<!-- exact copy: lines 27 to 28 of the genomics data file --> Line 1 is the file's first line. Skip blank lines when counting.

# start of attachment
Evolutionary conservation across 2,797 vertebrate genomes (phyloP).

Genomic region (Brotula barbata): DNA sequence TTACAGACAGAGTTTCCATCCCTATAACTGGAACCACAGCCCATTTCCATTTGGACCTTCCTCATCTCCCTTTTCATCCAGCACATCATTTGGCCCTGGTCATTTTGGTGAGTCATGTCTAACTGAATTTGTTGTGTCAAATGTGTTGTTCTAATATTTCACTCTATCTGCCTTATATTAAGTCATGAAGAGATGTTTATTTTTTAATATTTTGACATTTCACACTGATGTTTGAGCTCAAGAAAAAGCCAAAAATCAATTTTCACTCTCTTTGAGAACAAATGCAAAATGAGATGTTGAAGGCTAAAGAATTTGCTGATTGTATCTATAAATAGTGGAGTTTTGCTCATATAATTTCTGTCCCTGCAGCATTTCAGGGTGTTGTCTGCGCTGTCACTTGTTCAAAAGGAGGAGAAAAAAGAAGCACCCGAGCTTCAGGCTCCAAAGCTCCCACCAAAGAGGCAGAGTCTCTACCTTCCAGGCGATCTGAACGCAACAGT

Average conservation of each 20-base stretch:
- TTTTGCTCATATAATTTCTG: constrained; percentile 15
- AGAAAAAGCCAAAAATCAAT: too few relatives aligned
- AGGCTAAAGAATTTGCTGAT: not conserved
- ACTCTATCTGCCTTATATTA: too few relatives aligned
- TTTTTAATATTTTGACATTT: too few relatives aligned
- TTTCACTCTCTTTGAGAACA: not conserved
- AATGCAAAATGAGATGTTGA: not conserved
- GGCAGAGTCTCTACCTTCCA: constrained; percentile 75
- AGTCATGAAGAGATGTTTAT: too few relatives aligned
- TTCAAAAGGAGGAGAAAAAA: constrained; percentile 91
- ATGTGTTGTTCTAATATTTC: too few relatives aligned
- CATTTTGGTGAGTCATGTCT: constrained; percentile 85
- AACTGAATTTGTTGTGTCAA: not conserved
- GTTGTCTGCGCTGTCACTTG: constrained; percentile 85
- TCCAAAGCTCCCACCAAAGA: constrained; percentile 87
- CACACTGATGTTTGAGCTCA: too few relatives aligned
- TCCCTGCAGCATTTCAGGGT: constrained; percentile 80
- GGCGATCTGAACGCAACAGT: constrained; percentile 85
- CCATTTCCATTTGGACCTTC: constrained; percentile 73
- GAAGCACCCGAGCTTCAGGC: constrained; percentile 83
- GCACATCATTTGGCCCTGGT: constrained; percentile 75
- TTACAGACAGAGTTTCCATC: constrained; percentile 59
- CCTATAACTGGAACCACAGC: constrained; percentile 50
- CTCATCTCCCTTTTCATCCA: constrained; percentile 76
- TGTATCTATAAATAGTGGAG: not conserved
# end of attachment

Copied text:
- CTCATCTCCCTTTTCATCCA: constrained; percentile 76
- TGTATCTATAAATAGTGGAG: not conserved